The Greek phrase translated "get thee behind" means "be gone" or "go away. " Verse 22 tells us Peter was just beginning to rebuke Christ. Here we see Christ putting a quick end to it. He knew exactly what was happening --Satan was using the words of Peter to tempt Christ. Satan's approach was similar to the one he used against Christ in the wilderness: trying to entice Christ to avoid the cross (Luke 4:4-13). But Christ knew it was the cross where He would bear all the sins of the world. After the temptation in the wilderness, the devil departed from Christ, but only for a season (v. 13). He kept coming back, trying to divert Christ from the cross.
The heaviness of heart Christ experienced in anticipating the cross was clearly evident in the Garden of Gethsemane. There Christ prayed, "If thou be willing, remove this cup from me. . . . And being in an agony, he prayed more earnestly; and his sweat was, as it were, great drops of blood falling down to the ground" (Luke 22:42, 44). Satan knew the cross would crush his head (Gen. 3:15; cf. Rom. 16:20) and destroy his hold on the power of death (Heb. 2:14). He also knew the cross was where sins would be paid for and where sinners would be liberated from his dark dominion into the kingdom of light. So Satan despised and hated the cross.
B. Against Peter (v. 23b)
"Thou art an offense unto me."
Those words were directed against Peter. His presumptuous remarks made him a trap and stumbling block to Christ. The Greek term translated "offense" (skandalon) speaks of enticing someone to his doom. The enticement--like a baited trap--was meant to end in another's ruin and destruction. So Christ recognized Peter's words about the cross as a satanic trap. Unfortunately the cross continues to be a stumbling block to most people (1 Cor. 1:23).
Peter didn't realize that his attempt to dissuade Christ from the cross was like putting arrows in Satan's bow to shoot at the Savior. Satan is so subtle: In Peter's desire to love and protect the Lord, he was actually taking Satan's side.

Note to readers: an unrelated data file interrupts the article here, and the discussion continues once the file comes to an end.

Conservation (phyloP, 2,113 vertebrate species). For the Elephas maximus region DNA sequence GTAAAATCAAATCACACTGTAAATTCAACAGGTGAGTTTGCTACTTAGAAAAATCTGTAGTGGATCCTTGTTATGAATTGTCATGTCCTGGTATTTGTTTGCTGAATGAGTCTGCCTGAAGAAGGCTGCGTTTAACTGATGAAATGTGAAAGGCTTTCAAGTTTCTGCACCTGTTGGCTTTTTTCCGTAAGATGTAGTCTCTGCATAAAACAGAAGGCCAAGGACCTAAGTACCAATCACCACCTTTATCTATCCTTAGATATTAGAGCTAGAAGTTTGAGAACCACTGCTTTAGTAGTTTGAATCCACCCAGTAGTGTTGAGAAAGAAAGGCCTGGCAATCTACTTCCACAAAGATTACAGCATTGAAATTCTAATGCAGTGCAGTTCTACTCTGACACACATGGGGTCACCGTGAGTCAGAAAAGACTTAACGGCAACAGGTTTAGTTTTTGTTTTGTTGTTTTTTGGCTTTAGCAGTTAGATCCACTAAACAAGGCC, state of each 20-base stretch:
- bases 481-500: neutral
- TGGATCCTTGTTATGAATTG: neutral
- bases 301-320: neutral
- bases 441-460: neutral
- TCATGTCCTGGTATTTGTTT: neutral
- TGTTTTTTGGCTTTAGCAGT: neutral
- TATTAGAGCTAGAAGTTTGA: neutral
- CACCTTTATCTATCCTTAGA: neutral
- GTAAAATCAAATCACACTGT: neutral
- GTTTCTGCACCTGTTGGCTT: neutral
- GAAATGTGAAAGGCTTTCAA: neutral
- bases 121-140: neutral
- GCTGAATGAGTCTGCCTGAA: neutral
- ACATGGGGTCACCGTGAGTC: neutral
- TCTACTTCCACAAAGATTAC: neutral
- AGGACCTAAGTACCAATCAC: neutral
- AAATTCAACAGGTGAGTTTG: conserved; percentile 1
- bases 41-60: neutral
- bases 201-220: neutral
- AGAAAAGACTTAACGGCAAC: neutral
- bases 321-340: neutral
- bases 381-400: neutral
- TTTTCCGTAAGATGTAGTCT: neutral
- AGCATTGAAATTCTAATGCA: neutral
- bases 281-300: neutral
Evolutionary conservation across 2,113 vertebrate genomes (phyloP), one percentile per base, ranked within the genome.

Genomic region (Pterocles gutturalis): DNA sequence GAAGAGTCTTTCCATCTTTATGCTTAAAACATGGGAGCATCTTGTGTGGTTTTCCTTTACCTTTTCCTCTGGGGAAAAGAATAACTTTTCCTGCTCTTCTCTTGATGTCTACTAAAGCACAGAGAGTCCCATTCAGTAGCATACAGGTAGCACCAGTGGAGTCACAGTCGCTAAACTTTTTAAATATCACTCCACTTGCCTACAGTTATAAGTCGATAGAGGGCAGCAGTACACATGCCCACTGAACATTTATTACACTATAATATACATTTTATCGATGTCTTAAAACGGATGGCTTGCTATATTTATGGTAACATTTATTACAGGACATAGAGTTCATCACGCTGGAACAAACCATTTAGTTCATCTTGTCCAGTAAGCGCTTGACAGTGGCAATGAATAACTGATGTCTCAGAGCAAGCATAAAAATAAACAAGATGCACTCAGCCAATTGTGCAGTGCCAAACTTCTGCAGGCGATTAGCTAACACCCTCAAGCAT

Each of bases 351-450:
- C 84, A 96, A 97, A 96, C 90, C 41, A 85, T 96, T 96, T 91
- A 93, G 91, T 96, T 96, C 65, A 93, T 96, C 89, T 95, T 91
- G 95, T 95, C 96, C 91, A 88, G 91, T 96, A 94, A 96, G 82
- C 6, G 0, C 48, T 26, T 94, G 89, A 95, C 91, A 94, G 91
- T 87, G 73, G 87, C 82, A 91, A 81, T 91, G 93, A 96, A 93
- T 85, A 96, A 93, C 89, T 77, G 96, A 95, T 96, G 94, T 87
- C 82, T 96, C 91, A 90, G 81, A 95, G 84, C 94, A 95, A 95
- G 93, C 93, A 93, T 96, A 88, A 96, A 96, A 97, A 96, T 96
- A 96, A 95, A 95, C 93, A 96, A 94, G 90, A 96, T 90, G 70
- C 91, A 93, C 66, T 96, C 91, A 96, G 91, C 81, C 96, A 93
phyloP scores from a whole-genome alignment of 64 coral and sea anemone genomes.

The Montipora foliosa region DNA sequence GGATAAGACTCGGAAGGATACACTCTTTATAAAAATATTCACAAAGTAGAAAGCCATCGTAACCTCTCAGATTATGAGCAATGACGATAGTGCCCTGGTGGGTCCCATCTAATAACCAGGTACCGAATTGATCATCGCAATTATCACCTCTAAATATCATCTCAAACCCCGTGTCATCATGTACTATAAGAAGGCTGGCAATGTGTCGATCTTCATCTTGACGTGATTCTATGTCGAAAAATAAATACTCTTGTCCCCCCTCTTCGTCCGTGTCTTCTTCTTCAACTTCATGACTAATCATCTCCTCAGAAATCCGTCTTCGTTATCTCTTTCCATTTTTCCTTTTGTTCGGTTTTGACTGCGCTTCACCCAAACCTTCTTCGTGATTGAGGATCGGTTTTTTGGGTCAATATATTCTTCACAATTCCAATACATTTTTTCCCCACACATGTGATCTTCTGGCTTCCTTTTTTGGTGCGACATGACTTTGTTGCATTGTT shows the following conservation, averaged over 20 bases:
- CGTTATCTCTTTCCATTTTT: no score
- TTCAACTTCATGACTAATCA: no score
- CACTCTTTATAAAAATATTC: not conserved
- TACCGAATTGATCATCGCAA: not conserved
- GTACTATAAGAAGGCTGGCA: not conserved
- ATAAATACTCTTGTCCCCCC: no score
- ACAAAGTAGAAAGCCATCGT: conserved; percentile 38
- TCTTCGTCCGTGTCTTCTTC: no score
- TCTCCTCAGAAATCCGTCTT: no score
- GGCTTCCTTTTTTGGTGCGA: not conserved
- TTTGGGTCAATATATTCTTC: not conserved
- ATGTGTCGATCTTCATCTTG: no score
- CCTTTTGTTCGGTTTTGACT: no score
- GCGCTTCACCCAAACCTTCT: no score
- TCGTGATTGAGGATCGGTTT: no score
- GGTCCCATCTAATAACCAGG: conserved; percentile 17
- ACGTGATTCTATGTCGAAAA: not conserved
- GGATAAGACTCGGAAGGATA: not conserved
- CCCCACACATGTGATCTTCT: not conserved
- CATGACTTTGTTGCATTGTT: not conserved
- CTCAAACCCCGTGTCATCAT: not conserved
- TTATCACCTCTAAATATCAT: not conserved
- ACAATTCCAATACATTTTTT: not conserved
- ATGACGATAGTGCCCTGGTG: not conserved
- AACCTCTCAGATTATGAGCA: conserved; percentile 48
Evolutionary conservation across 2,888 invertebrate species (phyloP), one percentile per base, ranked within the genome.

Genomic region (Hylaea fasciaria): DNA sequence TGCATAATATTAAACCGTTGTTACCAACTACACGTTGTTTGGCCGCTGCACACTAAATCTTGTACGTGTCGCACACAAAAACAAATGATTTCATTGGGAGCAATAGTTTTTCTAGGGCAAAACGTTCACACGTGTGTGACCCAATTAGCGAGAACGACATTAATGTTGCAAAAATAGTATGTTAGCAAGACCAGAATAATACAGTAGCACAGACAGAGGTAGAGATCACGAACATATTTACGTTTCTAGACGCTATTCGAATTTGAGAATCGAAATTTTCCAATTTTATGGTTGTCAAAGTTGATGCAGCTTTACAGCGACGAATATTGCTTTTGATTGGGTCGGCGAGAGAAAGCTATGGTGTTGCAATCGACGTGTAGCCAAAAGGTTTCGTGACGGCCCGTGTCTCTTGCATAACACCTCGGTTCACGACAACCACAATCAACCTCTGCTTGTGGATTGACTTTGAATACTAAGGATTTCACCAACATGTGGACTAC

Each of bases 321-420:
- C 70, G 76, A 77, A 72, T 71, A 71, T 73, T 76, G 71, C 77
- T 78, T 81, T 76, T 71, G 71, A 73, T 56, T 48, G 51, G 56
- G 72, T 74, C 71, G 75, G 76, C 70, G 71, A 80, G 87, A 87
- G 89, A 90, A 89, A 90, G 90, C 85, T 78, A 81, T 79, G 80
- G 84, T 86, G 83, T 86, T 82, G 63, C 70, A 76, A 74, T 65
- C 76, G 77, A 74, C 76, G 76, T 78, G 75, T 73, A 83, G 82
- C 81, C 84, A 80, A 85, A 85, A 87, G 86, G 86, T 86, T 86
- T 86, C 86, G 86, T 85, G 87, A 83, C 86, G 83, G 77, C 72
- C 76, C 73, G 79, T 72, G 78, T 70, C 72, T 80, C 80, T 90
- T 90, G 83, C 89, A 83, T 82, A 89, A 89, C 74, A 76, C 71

IV. THE PRINCIPLE FOR US (v. 23c)
"Thou savorest not the things that are of God, but those that are of men."
The Greek term translated "savorest" (phrone[ma]o) means "to think. " Christ placed Peter's action into a category we all are in from time to time: we sometimes think man's thoughts instead of God's. It was God's eternal plan that His Son should suffer and die. According to man's thinking that plan seems incomprehensible. However, God's ways are not the same as man's (Isa. 55:8). Romans 8 says, "The mind set on the flesh is hostile toward God" (v. 7, NASB). Peter saw only the crucifixion, but not the exaltation. At times we think the same way. Pain is so unpleasant we are prone to see only the present suffering, but not the spiritual benefit it accrues (cf. 1 Pet. 1:6-7). We seek to escape the very trials God uses to perfect and conform us to Christ's image (Rom. 8:26-29; James 1:4).
From Christ's words we can learn two main lessons. The first is that Christ is the Messiah, the fulfillment of God's redemptive plan, but to seek the Messiah apart from His death, burial, and resurrection is to set oneself against God. Peter later understood that and wrote, "Blessed be the God and Father of our Lord Jesus Christ, who, according to his abundant mercy, hath begotten us again unto a living hope by the resurrection of Jesus Christ from the dead" (1 Pet. 1:3; cf. vv. 18-21).